Tell us about what you do at the Art Gallery of Alberta! Could you describe a typical day at the AGA and what the roles and responsibilities are of someone in your position?
I work with a team of preparators to install the exhibitions at the AGA and maintain the collection. A typical day is hard to define because our jobs can change drastically depending on what's happening but during exhibition install: we're often busy building or tearing down walls, un-crating and unpacking artworks, hanging paintings and drawings, moving and placing sculpture, setting up TVs and projectors, hanging labels, installing signage, lighting and more. Outside of that, we're often preparing for future shows by building displays fixtures or researching AV equipment. We also process the collection artworks which could involve framing, crating, etc.
During all of this, it's my job to oversee the installs, organize the crew, assign tasks and facilitate assistance for artists. Some installs can get really busy and change quickly so I'm often keeping tabs on information and adjusting workflow as needed. I also work with our curatorial team and artists to plan and develop future shows.
Working behind the scenes sounds very cool. What do you enjoy about your job as a preparator and what are some challenges you face in this position?
There are a lot of reasons I really like my job. I get to work in a hands-on creative space where something new is happening all the time. One week, you might be hanging 500-year-old masterpieces and the next week, you’re installing a hot tub. This ever-evolving environment creates some real challenges and makes for some intense pressure. How do you get that 20' long whale sculpture upstairs? How do you hang that 300-pound painting? Will it all be done in time? Honestly, I think part of what draws me to this work is the problem solving and the never-ending opportunities to learn new skills. On top of all this, I get to work with some truly talented and amazing people.
Being a preparator seems like a position that requires a wide variety of skills and abilities. How does one become a preparator and how did you become one?
Preparators tend to have quite a varied skillset and becoming one is a combination of education, experience and personality. I started as an artist and have a BFA in Painting. After graduating from ACAD, I began working part-time as a gallery educator at Profiles Public Art Gallery (now the Art Gallery of St. Albert). I started assisting with installs and eventually took over the responsibility of carrying them out myself. I'd never heard of a preparator up until that job but I soon realized it was a career I wanted to pursue and applied to the Preparator Practicum Program at the Walter Phillips Gallery at the Banff Centre where I installed shows with a very experienced preparator. As I finished that program, the AGA was just reopening the new building and looking for part-time preparators to help install the first series of exhibitions. I was hired on and the rest is history 😊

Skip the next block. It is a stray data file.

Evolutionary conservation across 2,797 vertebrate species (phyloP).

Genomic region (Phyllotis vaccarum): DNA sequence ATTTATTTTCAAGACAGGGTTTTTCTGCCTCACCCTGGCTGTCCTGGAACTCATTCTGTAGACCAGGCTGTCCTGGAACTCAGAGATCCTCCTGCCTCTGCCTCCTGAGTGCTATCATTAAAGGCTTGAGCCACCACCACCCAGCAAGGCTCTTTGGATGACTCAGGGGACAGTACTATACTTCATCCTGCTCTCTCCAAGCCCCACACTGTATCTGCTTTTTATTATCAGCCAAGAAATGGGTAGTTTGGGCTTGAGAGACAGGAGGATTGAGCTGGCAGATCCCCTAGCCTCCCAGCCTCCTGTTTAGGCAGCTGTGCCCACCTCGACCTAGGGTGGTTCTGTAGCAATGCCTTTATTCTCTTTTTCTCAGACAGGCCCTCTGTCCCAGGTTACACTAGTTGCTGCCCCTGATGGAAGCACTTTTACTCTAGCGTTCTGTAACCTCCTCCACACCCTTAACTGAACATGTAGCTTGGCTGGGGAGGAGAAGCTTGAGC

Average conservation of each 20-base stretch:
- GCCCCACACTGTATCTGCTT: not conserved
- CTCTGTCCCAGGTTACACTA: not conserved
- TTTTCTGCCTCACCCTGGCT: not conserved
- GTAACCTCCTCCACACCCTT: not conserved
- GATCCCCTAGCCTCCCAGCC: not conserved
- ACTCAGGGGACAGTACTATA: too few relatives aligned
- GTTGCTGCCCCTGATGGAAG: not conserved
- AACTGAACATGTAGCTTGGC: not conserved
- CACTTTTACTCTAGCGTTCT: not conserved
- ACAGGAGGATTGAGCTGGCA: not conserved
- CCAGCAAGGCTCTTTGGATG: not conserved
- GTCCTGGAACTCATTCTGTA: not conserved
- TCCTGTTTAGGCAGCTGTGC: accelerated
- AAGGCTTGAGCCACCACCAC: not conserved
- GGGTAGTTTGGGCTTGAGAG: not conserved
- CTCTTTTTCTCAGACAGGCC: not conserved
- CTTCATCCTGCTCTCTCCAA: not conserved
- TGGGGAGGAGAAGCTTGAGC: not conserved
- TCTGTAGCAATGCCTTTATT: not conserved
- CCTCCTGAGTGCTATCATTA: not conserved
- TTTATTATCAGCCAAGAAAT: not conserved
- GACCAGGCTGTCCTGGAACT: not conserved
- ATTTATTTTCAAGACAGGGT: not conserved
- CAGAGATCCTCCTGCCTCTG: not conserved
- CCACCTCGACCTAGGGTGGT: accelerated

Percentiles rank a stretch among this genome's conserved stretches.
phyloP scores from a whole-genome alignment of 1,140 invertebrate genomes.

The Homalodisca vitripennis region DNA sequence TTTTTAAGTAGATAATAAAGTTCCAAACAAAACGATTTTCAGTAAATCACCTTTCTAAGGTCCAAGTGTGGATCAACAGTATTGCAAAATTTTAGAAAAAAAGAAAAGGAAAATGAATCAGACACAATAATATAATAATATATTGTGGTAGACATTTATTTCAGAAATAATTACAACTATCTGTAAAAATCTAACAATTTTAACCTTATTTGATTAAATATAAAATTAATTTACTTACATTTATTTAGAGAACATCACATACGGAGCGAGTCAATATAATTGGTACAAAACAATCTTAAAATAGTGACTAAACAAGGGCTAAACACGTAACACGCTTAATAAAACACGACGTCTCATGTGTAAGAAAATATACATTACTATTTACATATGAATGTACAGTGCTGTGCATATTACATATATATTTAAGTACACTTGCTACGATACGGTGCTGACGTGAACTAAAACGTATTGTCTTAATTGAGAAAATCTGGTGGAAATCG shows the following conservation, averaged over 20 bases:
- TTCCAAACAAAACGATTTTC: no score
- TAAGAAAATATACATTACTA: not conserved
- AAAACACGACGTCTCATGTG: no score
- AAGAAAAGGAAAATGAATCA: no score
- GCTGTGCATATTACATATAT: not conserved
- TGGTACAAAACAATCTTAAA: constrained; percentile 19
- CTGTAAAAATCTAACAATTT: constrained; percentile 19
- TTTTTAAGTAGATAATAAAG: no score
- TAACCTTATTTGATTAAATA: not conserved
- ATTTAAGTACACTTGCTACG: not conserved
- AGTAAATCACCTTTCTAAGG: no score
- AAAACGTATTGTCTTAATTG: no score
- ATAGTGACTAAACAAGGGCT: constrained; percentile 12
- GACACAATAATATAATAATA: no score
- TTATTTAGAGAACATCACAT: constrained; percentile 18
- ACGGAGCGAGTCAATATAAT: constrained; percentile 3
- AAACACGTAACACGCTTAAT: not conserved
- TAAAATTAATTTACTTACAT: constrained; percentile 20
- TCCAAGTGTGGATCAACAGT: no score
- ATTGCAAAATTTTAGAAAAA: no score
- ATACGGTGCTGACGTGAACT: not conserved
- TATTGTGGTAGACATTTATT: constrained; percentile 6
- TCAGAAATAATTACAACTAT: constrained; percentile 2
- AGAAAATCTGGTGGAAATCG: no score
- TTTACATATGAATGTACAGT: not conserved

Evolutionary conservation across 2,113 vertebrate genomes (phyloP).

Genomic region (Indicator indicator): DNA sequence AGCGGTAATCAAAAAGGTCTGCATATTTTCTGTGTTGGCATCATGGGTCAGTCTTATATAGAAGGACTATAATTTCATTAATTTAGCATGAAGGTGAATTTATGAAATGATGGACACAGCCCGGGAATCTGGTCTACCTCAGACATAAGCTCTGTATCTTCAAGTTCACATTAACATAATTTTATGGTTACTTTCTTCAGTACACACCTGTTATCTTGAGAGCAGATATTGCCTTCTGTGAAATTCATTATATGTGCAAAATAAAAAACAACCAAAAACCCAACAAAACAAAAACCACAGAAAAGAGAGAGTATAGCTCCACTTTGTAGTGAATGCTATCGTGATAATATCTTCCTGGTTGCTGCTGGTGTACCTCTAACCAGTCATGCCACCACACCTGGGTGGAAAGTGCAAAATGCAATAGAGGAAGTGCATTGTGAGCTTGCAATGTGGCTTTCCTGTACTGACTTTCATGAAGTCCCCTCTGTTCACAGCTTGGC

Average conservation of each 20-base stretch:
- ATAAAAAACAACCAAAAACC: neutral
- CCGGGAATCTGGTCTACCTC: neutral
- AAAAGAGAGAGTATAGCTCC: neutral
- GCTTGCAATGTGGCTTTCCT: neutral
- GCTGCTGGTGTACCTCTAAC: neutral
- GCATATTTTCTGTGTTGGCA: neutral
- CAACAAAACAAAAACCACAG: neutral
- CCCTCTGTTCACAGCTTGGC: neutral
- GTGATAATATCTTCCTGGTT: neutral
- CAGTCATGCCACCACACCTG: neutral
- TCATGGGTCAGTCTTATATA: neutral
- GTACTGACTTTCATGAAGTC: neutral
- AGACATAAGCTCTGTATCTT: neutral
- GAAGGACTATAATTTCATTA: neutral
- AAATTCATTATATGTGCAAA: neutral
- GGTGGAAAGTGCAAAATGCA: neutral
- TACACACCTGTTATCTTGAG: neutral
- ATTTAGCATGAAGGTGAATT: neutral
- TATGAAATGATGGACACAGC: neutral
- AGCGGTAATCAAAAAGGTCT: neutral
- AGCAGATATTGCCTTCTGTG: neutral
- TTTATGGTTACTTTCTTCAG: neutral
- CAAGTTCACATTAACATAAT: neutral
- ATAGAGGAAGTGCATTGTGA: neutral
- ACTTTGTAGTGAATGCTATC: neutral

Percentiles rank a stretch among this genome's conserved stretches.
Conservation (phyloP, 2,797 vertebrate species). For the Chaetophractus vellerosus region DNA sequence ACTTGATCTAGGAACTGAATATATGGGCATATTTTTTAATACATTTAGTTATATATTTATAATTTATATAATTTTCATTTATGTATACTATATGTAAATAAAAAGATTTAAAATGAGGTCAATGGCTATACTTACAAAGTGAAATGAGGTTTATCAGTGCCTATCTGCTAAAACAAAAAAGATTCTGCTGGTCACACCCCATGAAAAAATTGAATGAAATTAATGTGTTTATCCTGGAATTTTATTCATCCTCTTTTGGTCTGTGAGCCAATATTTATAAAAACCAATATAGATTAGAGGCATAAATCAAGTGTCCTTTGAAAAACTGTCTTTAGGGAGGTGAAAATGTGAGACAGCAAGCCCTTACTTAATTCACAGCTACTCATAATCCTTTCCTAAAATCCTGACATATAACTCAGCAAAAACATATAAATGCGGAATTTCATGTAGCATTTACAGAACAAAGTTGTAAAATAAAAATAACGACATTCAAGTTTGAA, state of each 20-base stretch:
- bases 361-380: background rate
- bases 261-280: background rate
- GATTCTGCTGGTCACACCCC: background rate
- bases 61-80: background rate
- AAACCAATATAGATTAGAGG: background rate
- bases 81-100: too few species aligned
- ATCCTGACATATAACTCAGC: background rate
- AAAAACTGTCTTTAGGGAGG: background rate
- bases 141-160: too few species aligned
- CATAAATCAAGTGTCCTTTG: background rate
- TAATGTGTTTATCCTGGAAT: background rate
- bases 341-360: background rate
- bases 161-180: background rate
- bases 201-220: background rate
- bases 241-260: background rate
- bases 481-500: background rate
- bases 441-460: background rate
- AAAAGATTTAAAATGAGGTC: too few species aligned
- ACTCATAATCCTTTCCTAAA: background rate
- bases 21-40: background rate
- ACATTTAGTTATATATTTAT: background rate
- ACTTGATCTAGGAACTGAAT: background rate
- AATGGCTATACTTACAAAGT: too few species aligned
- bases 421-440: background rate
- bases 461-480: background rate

You’ve had a lot of experience in the art scene and worked at some cool locations across Alberta. Can you share a favourite experience in your career?
Working as a practicum student at the Banff Centre’s Walter Phillips Gallery was absolutely one of the most influential art experiences of my life. It's an undeniably beautiful and creative place. Many consider Banff a busy tourist town but up at the centre, it can feel like you're in the middle of nowhere which gave me freedom to focus on my work as well as time to explore new skills and expand my own art practice. I learned so much from my mentor, the entire curatorial and visual arts teams and the artists and practicum students many of whom came to Banff from all around the world.
You mentioned that you get to work with the AGA’s collection. With over 6,000 objects to choose from, can you narrow down your favourite AGA collection piece?
Simon Black’s “Bloat.” It just makes me smile every time I see it and the artist actually used to work as a preparator at the Art Gallery of Alberta. The process he used to make this piece is really interesting too. From what I understand, he welded very thin sheets of metal together and ran water through it at a very high pressure to essentially “blow it up.”
You’ve been with the AGA for over a decade which means you have had the opportunity to work on so many interesting shows! What is an exhibition that you are proud of in terms of installation?
At this point, I've worked on over 200 exhibitions and while it's tough to pick one, a few more recent shows stand out: The Canadian Biennial (Turbulent Landings, 2017), Peter von Tiesenhausen (Songs of Pythagoras, 2018) and William Kentridge (More Sweetly Play the Dance, 2019).